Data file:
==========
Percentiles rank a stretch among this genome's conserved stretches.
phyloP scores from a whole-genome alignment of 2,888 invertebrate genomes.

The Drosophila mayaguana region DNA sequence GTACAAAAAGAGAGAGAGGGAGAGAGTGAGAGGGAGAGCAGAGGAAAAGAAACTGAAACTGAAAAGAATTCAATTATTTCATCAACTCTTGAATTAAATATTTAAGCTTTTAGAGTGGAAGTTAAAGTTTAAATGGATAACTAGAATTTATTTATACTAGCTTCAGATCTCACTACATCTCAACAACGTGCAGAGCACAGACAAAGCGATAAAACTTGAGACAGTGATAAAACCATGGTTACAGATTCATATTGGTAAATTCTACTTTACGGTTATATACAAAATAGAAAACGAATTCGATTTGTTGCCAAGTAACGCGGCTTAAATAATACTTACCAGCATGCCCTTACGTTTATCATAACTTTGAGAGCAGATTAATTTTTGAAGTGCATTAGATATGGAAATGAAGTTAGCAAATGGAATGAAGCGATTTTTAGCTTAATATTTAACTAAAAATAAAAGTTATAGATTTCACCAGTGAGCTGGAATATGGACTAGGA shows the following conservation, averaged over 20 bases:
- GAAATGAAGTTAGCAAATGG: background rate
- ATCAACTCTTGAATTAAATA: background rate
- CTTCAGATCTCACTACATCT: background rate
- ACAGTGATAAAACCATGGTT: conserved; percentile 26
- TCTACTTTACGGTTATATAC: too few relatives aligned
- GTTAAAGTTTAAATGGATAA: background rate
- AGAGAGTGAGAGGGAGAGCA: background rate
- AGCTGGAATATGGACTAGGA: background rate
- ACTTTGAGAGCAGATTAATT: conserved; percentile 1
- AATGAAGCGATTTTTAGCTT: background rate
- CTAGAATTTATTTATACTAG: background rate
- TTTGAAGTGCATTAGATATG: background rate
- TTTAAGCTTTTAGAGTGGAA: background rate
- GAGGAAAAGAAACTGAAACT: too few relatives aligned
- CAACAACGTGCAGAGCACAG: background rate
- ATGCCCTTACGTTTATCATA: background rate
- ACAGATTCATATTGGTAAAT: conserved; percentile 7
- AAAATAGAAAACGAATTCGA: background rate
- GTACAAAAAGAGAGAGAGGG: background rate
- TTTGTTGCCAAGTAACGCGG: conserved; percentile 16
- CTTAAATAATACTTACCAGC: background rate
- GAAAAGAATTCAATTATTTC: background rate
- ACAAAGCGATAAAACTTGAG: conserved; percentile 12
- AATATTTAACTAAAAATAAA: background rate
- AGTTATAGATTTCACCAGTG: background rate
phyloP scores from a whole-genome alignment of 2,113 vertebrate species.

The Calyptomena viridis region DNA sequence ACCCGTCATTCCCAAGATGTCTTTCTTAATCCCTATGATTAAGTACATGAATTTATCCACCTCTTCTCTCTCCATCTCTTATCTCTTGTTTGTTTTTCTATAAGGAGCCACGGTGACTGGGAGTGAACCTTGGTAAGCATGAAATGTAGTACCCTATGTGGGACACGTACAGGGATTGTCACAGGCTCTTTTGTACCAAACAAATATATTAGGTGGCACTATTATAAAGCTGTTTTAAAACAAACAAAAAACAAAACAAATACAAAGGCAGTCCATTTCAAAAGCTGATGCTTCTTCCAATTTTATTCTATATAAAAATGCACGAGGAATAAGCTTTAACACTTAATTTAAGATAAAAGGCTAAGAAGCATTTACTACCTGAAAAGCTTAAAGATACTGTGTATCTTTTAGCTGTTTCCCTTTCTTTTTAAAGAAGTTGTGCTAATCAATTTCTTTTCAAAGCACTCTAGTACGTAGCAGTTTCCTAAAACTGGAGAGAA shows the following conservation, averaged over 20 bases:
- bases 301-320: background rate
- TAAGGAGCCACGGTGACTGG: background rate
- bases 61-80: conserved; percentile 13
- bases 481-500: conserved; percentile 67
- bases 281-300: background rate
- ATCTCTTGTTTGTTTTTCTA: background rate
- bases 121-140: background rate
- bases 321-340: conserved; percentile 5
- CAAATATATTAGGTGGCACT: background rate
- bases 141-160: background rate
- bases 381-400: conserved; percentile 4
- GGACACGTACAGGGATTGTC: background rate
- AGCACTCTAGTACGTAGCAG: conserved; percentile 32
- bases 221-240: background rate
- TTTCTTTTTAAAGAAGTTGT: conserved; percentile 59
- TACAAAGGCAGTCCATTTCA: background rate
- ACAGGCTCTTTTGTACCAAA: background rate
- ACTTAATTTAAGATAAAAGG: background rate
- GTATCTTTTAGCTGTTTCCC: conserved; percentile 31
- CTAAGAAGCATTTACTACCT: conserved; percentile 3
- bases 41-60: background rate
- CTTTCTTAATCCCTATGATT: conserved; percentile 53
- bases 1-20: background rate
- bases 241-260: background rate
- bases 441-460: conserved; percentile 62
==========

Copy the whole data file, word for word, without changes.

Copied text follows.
Percentiles rank a stretch among this genome's conserved stretches.
phyloP scores from a whole-genome alignment of 2,888 invertebrate genomes.

The Drosophila mayaguana region DNA sequence GTACAAAAAGAGAGAGAGGGAGAGAGTGAGAGGGAGAGCAGAGGAAAAGAAACTGAAACTGAAAAGAATTCAATTATTTCATCAACTCTTGAATTAAATATTTAAGCTTTTAGAGTGGAAGTTAAAGTTTAAATGGATAACTAGAATTTATTTATACTAGCTTCAGATCTCACTACATCTCAACAACGTGCAGAGCACAGACAAAGCGATAAAACTTGAGACAGTGATAAAACCATGGTTACAGATTCATATTGGTAAATTCTACTTTACGGTTATATACAAAATAGAAAACGAATTCGATTTGTTGCCAAGTAACGCGGCTTAAATAATACTTACCAGCATGCCCTTACGTTTATCATAACTTTGAGAGCAGATTAATTTTTGAAGTGCATTAGATATGGAAATGAAGTTAGCAAATGGAATGAAGCGATTTTTAGCTTAATATTTAACTAAAAATAAAAGTTATAGATTTCACCAGTGAGCTGGAATATGGACTAGGA shows the following conservation, averaged over 20 bases:
- GAAATGAAGTTAGCAAATGG: background rate
- ATCAACTCTTGAATTAAATA: background rate
- CTTCAGATCTCACTACATCT: background rate
- ACAGTGATAAAACCATGGTT: conserved; percentile 26
- TCTACTTTACGGTTATATAC: too few relatives aligned
- GTTAAAGTTTAAATGGATAA: background rate
- AGAGAGTGAGAGGGAGAGCA: background rate
- AGCTGGAATATGGACTAGGA: background rate
- ACTTTGAGAGCAGATTAATT: conserved; percentile 1
- AATGAAGCGATTTTTAGCTT: background rate
- CTAGAATTTATTTATACTAG: background rate
- TTTGAAGTGCATTAGATATG: background rate
- TTTAAGCTTTTAGAGTGGAA: background rate
- GAGGAAAAGAAACTGAAACT: too few relatives aligned
- CAACAACGTGCAGAGCACAG: background rate
- ATGCCCTTACGTTTATCATA: background rate
- ACAGATTCATATTGGTAAAT: conserved; percentile 7
- AAAATAGAAAACGAATTCGA: background rate
- GTACAAAAAGAGAGAGAGGG: background rate
- TTTGTTGCCAAGTAACGCGG: conserved; percentile 16
- CTTAAATAATACTTACCAGC: background rate
- GAAAAGAATTCAATTATTTC: background rate
- ACAAAGCGATAAAACTTGAG: conserved; percentile 12
- AATATTTAACTAAAAATAAA: background rate
- AGTTATAGATTTCACCAGTG: background rate
phyloP scores from a whole-genome alignment of 2,113 vertebrate species.

The Calyptomena viridis region DNA sequence ACCCGTCATTCCCAAGATGTCTTTCTTAATCCCTATGATTAAGTACATGAATTTATCCACCTCTTCTCTCTCCATCTCTTATCTCTTGTTTGTTTTTCTATAAGGAGCCACGGTGACTGGGAGTGAACCTTGGTAAGCATGAAATGTAGTACCCTATGTGGGACACGTACAGGGATTGTCACAGGCTCTTTTGTACCAAACAAATATATTAGGTGGCACTATTATAAAGCTGTTTTAAAACAAACAAAAAACAAAACAAATACAAAGGCAGTCCATTTCAAAAGCTGATGCTTCTTCCAATTTTATTCTATATAAAAATGCACGAGGAATAAGCTTTAACACTTAATTTAAGATAAAAGGCTAAGAAGCATTTACTACCTGAAAAGCTTAAAGATACTGTGTATCTTTTAGCTGTTTCCCTTTCTTTTTAAAGAAGTTGTGCTAATCAATTTCTTTTCAAAGCACTCTAGTACGTAGCAGTTTCCTAAAACTGGAGAGAA shows the following conservation, averaged over 20 bases:
- bases 301-320: background rate
- TAAGGAGCCACGGTGACTGG: background rate
- bases 61-80: conserved; percentile 13
- bases 481-500: conserved; percentile 67
- bases 281-300: background rate
- ATCTCTTGTTTGTTTTTCTA: background rate
- bases 121-140: background rate
- bases 321-340: conserved; percentile 5
- CAAATATATTAGGTGGCACT: background rate
- bases 141-160: background rate
- bases 381-400: conserved; percentile 4
- GGACACGTACAGGGATTGTC: background rate
- AGCACTCTAGTACGTAGCAG: conserved; percentile 32
- bases 221-240: background rate
- TTTCTTTTTAAAGAAGTTGT: conserved; percentile 59
- TACAAAGGCAGTCCATTTCA: background rate
- ACAGGCTCTTTTGTACCAAA: background rate
- ACTTAATTTAAGATAAAAGG: background rate
- GTATCTTTTAGCTGTTTCCC: conserved; percentile 31
- CTAAGAAGCATTTACTACCT: conserved; percentile 3
- bases 41-60: background rate
- CTTTCTTAATCCCTATGATT: conserved; percentile 53
- bases 1-20: background rate
- bases 241-260: background rate
- bases 441-460: conserved; percentile 62